Home » Sharon » Taking ‘Shear Madness’ over the top at the Playhouse

Michael Kevin Baldwin, left, leads the cast of Sharon Playhouse’s ribald murder mystery, “Shear Madness,” as the stereotyped gay hairdresser, with Will Nash Broyles, right, as a reluctant customer, reading The Lakeville Journal. Photo by  Marlena Aakjar

Taking ‘Shear Madness’ over the top at the Playhouse

SHARON — On the opening night of Sharon Playhouse’s production of “Shear Madness,” the show started before everyone had even taken their seats. Those filing in early were greeted to the full view of the show’s setting: a cheeky, garish beauty salon done up in a color scheme that can best be described as a combination of Listerine-blue and lawn ornament flamingo-pink.

Perhaps echoing the gaudy hues of John Waters’ 1970 camp oeuvre of suburban-set dark comedies, the sight of the salon clued us all in — we were headed somewhere decidedly over the top. Sit down early and you’ll see the pre-show choreographed to some danceable oldies, as the loudly dressed but largely incompetent hairstylists Barbara (Soneka Anderson) and Tony (Michael Kevin Baldwin) get to work on their first customer (Will Nash Broyles). The tone is thoroughly made clear with a wash, rinse and cut where everything that can go wrong, does go wrong. Baldwin goes to a full 10 with his commitment to the physical comedy, and the working sink and hair dryer elevate the bit.

The lights dim and the show really starts as the salon is soon filled with the remaining players/customers. Without giving too much away, “Shear Madness” is a murder mystery in wacky neon, a hair-brained Hercule Poirot whodunit. Like “Murder on the Orient Express,” a crime most foul is committed offscreen and the confined, single-set location points the finger at everyone as a suspect. Some play detective and some look especially guilty as past indiscretions are revealed. Par for the Christie course, the two stylists and their four customers are painted as broad-stroke stereotypes: Broyles is a mild-mannered normie, Patrick Noonan is a straight-shooting, blue-collar Red Sox fan, Gil Brady is a greedy antiques dealer in a suit, and Sandy York is an uppity, moneyed matron. Barbara we’re supposed to read as a low-brow gossip (though Anderson can’t help but play her as a genuine human). While Baldwin’s effeminate mincing as Tony may be long dated, the opening night audience couldn’t get enough.

You’d be forgiven if 20 minutes in you surmised that this was a show scripted a month ago by the Playhouse staff. Many of the jokes (and there is a joke almost every line, no need for lengthy set-ups) involve a full-serving of specific local color — a small selection of name-checks include the salon being set on Sharon’s Main Street, a bad date at The Boathouse, and York’s aging socialite character with the maiden name Hotchkiss with an address on Beaver Dam Road. The classic Broadway punchlines that would implicate a Manhattan audience in skewering New Jersey are here directed (not entirely kindly) at less affluent areas in Sharon’s vicinity, like Torrington, Dover Plains, or Wingdale.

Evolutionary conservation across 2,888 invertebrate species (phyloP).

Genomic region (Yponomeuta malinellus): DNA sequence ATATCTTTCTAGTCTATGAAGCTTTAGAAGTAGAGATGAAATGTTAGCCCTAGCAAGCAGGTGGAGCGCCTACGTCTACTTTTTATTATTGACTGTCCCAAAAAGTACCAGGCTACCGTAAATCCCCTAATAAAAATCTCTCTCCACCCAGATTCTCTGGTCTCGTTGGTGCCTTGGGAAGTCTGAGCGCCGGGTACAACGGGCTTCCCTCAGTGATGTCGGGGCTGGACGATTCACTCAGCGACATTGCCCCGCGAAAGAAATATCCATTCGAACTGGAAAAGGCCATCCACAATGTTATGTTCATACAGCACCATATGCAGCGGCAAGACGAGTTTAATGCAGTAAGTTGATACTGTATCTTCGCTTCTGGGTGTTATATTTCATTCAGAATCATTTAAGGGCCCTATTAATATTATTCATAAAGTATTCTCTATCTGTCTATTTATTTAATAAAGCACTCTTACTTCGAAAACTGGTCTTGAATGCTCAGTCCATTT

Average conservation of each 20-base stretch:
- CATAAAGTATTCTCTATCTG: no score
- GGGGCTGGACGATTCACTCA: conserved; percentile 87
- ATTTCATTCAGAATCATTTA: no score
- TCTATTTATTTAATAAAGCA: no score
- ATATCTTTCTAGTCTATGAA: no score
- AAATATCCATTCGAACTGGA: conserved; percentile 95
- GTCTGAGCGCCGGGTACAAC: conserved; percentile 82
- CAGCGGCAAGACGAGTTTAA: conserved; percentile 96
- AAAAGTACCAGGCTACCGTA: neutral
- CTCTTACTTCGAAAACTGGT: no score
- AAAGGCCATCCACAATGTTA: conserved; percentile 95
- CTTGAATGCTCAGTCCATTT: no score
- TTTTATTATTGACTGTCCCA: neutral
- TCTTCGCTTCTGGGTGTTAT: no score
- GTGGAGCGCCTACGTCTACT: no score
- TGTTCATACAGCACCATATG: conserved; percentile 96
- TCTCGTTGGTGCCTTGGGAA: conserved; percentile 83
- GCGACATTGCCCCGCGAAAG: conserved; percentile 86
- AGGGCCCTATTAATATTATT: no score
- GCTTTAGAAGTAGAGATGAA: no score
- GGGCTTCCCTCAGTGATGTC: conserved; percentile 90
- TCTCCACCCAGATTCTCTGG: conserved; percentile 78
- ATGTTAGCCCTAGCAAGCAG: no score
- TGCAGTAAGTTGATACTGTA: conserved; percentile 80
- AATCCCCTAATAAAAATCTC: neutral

The origins of “Shear Madness” extend back to a German play from the 1960s, which was adapted for American audiences in the late ’70s by producing team Marilyn Abrams and Bruce Jordan, who also originated the roles of Barbara and Tony. Their show has had a lengthy, record-breaking touring run, with Jordan continuing to direct — the Playhouse’s production included. One is left to imagine that the naughty script functions as a kind of loose Mad Libs-style game, with fill-in-the-blanks left for everything from specific locations, street addresses, stores, restaurants and pop culture references, depending on where (and when) “Shear Madness” is performed. No points if you predict you’ll hear a Fauci zinger.

The speedy script gives the very game cast little chance to breathe as they run circles around the salon, and if not every moment landed on opening night, they worked hard to pull out the big laughs from a vocally delighted audience.  Noonan’s crowd work is particularly self-assured, having performed the role Off-Broadway and in multiple other locations.

As the summer season comes to a close, there’s a clear sense of confidence in The Playhouse taking a chance and deviating from the musical classics for a late August romp. If the murder theories and speculations buzzing around the patio bar at intermission were any indications, they likely have an irreverent crowd-pleaser on their hands.

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